Other species of mayapple (P. delavayi, P. difforme, P. hexandrum, P. pleianthum, P. versipelle) are from China or elsewhere in the Himalayan region. These Asian species represent an absolutely stunning collection of foliage plants with a variety of angular leaf shapes, extremely colorful leaf mottling and typically large, pendant, blood red to dark burgundy flowers. No two plants are alike, due to the rich leaf coloration and mottling patterns. P. delavayi boasts new, bright-red growth upon emergence and holds its color well into the growing season. It has five to eight deeply cut lobes with each lobe also deeply cut into three additional lobes. Resembling a fancy begonia leaf with its mottled patterns of dark green and dark purple bands, it blooms in clusters of one to six dark purple or dark pink pendant flowers.

P. difforme is an introduction from China with mostly angular or sharply polygonal shaped leaves with a characteristic whitish spot in the center of the green. The emergent juvenile foliage is striking with purple mottling and an almost rectangular or boxy shape. It has a purple zoning pattern along the edge of the leaf, which eventually fades to green as it matures. This particular species has up to five stiffly pendant flowers (3/4 inch long) that are a deep russet or salmon color. Chinese mayapple (P. hexandrum), has marble foliage upon emergence, followed by a large up-facing, white flower or a rarer pink flower that appears before leaves mature. The attractive red fruit is not edible.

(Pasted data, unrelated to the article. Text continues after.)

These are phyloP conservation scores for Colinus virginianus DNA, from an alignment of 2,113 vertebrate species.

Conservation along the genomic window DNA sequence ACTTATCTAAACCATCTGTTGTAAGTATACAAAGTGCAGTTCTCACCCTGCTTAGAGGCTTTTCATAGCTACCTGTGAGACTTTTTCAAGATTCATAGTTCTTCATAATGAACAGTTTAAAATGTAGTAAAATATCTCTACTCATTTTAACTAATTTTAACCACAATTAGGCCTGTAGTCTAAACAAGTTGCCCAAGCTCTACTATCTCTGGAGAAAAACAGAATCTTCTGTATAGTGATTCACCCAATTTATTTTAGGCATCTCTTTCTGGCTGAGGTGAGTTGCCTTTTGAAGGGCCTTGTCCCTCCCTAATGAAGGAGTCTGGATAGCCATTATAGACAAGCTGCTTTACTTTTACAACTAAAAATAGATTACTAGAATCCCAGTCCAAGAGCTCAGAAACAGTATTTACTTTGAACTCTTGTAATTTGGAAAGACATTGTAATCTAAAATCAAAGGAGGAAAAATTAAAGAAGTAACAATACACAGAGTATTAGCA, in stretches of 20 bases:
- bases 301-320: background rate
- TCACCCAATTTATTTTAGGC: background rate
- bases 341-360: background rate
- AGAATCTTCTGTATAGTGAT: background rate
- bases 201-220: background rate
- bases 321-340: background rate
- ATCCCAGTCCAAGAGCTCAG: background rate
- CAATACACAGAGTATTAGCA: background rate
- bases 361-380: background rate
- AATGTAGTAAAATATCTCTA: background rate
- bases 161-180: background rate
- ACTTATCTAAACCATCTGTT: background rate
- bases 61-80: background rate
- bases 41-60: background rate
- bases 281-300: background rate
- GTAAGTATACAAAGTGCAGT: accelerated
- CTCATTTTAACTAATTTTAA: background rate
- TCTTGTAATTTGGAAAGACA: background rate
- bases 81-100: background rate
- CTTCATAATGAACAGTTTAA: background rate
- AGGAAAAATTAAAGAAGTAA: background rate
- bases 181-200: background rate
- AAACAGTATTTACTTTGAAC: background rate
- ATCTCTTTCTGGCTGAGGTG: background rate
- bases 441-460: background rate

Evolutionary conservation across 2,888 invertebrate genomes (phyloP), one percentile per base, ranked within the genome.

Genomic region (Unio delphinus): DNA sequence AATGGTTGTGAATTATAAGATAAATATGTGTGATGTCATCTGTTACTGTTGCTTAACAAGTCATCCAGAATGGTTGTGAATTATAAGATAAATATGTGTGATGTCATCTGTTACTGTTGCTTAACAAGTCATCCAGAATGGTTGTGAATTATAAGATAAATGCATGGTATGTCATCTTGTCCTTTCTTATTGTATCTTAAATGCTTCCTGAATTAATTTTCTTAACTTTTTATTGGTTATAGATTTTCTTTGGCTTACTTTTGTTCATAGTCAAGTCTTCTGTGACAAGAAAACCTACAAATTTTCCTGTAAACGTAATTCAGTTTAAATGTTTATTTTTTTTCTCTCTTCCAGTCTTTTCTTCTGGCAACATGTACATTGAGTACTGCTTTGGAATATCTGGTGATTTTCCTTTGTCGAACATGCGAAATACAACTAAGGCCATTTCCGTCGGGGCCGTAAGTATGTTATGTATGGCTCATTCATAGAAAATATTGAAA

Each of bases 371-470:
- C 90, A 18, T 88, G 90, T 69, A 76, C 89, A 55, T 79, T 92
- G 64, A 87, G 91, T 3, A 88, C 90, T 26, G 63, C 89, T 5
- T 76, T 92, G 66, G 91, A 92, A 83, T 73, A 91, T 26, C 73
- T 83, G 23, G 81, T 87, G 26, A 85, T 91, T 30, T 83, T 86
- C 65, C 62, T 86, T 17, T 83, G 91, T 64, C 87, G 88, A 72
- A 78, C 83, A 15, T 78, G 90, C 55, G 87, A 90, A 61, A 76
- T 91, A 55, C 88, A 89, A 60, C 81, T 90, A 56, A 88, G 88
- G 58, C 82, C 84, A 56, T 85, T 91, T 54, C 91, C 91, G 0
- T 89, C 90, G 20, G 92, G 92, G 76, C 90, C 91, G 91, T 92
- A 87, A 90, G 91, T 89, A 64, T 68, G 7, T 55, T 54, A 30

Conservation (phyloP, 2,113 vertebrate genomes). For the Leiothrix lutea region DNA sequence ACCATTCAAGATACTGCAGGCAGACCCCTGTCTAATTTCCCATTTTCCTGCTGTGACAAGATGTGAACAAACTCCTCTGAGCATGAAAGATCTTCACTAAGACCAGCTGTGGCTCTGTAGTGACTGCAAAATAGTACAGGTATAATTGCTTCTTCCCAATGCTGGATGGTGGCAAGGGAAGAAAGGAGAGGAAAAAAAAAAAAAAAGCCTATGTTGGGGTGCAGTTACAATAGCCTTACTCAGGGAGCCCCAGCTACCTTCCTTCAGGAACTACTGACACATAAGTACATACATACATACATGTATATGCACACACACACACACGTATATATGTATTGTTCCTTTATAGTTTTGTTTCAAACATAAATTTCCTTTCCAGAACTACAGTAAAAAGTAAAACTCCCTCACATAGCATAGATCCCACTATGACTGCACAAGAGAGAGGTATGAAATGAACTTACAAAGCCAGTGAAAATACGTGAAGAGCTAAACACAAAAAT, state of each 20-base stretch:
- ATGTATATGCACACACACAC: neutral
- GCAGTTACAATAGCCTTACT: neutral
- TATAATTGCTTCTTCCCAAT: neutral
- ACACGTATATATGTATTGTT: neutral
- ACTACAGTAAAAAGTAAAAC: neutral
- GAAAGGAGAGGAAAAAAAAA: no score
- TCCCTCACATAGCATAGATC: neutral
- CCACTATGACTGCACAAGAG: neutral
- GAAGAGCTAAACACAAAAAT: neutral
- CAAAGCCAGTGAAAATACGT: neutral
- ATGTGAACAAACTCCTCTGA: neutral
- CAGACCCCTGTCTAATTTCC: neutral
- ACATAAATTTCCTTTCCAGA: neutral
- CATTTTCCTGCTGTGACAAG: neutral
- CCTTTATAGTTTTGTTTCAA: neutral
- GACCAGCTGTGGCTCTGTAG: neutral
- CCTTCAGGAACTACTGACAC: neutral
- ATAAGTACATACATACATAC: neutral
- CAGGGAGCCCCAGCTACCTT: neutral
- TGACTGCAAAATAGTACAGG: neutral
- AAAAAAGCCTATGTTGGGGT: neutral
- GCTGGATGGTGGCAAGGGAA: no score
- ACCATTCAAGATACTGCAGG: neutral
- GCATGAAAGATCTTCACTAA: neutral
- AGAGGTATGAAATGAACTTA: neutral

P. pleianthum from Szechwan, China, has larger green leaves (8 inches) with six to eight lobes. The flowers, in a pendant cluster of two to six, look like inflated balloons, with an exterior color of a deep purple (reminds me of the flowers of Fritillaria meleagris) to garnet red and a paler interior color. P. versipelle, from Tibet and China, is a taller species with highly ornamental foliage. The smaller leaves are deeply lobed and blotched, splashed or zoned with purple markings. It has up to 15 deep red to purple pendant flowers. P. ‘Kaleidoscope’ is a result of interbreeding among species. It has the most stunning foliage color of all. Typically with a large central patch of white or silver, its foliage is edged with deep purple that seems to radiate outward in a loose concentric pattern. It has large leaves and deep blood red, pendant flowers with drooping petals up to 2 inches long.

Growing Mayapple